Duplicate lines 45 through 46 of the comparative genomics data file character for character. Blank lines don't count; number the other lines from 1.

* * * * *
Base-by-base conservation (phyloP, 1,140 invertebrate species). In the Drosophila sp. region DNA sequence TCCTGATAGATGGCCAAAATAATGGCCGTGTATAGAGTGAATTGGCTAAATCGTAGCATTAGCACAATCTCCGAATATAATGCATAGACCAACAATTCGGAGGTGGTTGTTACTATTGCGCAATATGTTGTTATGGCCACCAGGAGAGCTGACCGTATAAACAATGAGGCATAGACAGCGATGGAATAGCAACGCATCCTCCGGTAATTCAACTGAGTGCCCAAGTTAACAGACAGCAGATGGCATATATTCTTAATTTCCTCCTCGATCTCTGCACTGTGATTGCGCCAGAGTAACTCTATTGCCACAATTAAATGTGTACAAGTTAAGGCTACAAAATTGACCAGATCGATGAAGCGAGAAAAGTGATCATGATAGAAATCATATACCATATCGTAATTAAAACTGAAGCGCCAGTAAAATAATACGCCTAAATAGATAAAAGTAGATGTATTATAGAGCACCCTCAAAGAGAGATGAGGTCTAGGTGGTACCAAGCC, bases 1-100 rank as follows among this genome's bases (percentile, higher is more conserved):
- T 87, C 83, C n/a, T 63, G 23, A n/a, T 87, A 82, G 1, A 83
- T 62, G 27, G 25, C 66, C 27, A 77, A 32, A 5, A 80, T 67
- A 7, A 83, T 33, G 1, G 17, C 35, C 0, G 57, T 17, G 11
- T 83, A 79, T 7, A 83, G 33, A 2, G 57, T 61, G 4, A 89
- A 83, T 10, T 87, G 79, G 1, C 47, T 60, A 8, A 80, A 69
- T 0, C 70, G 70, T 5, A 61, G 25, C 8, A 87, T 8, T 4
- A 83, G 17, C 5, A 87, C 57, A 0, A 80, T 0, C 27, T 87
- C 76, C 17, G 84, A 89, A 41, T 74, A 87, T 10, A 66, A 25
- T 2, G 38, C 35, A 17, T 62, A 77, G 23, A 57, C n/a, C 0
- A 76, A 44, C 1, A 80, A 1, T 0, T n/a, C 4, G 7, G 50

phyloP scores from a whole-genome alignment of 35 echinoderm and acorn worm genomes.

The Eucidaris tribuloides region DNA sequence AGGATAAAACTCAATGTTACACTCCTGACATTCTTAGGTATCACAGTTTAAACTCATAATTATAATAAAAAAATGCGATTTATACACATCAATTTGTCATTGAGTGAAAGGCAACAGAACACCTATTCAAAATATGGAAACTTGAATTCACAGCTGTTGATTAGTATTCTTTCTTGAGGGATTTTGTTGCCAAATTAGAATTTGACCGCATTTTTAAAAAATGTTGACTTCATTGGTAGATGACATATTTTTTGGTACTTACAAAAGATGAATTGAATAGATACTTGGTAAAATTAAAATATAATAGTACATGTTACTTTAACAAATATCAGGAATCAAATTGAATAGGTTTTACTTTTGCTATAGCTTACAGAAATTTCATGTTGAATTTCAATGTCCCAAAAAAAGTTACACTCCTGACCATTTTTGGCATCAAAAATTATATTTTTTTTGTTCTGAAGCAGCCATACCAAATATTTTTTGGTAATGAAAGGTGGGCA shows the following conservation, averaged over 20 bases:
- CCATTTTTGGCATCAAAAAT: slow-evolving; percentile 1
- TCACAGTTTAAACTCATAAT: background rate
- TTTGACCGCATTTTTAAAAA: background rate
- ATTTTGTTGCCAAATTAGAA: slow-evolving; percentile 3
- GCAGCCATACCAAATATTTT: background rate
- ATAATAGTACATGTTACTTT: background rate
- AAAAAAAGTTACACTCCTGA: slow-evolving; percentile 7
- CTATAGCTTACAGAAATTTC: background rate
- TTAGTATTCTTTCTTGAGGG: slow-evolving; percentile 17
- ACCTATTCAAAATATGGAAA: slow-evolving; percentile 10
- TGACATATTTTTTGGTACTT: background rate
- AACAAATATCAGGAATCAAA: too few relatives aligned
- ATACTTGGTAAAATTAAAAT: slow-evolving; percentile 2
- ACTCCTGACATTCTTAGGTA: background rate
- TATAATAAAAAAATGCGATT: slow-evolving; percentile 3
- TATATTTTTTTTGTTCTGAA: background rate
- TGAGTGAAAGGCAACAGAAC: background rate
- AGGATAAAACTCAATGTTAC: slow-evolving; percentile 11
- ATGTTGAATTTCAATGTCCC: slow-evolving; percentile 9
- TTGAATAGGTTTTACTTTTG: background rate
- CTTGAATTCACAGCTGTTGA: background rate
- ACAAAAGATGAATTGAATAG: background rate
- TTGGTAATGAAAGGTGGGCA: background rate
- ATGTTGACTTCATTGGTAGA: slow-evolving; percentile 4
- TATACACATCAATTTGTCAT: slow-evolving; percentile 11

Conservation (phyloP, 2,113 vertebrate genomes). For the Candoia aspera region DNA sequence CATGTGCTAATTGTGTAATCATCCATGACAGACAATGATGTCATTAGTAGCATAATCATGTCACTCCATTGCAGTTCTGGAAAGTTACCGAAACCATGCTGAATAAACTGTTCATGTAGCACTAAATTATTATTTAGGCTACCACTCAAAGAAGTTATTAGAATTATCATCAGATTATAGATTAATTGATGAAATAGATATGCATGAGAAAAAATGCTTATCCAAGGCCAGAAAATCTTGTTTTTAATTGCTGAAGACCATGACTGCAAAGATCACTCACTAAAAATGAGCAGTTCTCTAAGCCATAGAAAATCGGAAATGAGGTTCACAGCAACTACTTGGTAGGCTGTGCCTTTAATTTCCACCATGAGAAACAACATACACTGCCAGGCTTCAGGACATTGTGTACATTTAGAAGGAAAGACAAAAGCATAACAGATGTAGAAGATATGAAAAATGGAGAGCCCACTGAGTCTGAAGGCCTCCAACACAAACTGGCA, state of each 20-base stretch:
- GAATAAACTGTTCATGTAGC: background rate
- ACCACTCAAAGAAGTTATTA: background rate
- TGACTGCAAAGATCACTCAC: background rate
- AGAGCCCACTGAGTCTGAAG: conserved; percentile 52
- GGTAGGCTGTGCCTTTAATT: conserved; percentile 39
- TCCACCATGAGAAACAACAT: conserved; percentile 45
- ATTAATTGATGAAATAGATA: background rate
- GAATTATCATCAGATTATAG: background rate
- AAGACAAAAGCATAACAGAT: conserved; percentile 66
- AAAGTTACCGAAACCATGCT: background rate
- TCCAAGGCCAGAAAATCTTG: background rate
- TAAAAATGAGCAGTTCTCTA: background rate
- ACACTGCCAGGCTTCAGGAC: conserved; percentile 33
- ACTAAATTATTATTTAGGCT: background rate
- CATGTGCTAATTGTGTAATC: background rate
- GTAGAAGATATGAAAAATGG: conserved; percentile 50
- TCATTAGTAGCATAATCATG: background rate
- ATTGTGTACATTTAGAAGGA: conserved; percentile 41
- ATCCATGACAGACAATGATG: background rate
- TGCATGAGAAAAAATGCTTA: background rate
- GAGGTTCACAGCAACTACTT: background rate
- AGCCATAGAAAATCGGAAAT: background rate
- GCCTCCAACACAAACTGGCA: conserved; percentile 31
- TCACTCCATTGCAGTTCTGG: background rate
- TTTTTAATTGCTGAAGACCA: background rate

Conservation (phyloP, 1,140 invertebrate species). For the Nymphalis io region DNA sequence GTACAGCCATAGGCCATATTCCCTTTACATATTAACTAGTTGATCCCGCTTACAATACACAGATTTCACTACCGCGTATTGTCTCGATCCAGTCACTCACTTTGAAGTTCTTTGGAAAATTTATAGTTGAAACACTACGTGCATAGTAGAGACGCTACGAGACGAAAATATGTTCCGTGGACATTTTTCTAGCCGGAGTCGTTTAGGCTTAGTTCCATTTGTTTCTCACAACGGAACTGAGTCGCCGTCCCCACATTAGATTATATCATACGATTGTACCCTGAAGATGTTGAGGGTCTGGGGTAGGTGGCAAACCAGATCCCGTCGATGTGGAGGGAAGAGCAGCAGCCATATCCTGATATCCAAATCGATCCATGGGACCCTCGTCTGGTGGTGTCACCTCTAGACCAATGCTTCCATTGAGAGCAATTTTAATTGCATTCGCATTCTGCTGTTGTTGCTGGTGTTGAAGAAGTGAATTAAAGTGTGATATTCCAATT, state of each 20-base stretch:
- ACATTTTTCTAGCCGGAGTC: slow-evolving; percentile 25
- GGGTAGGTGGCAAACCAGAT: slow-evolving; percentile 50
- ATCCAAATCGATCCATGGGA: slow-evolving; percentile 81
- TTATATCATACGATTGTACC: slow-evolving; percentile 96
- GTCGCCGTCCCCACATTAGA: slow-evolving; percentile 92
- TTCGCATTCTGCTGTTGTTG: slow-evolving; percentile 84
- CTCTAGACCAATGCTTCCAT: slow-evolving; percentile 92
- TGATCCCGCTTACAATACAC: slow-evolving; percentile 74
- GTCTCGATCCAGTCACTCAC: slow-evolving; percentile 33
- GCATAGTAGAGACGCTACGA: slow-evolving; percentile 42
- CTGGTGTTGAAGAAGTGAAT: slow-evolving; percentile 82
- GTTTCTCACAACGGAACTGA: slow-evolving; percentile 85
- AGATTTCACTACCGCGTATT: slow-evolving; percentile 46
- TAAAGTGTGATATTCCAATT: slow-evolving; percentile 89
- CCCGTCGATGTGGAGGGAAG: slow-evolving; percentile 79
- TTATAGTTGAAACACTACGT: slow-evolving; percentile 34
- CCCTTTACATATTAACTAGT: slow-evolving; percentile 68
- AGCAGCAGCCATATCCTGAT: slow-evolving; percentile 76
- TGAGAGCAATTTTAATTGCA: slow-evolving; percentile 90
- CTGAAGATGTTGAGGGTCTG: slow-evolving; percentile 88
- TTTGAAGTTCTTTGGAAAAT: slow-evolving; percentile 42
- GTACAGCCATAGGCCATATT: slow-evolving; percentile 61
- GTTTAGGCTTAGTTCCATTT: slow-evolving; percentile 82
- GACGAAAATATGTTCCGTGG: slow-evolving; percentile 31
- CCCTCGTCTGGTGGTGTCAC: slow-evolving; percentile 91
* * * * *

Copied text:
- TCCACCATGAGAAACAACAT: conserved; percentile 45
- ATTAATTGATGAAATAGATA: background rate